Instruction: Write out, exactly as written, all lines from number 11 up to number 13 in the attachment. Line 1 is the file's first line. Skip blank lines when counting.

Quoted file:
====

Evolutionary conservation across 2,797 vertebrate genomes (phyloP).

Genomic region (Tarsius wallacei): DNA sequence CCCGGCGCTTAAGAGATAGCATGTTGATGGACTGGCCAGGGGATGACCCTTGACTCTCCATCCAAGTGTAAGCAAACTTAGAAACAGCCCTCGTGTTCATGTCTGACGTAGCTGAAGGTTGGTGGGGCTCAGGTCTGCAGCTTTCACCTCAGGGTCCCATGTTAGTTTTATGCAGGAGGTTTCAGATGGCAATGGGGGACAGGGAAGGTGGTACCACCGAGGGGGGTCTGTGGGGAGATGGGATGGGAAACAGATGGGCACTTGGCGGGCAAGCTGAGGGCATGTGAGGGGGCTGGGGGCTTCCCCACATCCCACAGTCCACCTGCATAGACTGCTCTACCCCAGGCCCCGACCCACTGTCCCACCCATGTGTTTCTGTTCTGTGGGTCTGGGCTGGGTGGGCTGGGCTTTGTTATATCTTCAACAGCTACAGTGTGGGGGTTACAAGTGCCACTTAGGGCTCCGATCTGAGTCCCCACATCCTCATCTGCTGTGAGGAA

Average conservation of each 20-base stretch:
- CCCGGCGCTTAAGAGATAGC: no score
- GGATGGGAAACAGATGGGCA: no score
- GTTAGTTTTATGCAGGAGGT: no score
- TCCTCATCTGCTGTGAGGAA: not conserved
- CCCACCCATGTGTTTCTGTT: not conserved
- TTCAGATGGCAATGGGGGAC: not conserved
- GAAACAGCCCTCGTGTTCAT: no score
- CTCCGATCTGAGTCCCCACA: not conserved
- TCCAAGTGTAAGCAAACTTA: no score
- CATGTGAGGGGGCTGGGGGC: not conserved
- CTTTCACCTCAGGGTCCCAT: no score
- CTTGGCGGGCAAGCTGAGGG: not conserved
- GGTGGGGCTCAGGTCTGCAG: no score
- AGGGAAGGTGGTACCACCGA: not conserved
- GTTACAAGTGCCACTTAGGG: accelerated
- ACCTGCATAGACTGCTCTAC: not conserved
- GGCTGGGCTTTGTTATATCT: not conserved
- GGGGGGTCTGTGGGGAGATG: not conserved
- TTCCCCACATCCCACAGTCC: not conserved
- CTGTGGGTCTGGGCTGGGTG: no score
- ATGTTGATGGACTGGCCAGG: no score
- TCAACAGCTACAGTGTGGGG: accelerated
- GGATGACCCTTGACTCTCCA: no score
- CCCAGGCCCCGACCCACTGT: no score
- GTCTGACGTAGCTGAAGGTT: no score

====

- CTCCGATCTGAGTCCCCACA: not conserved
- TCCAAGTGTAAGCAAACTTA: no score
- CATGTGAGGGGGCTGGGGGC: not conserved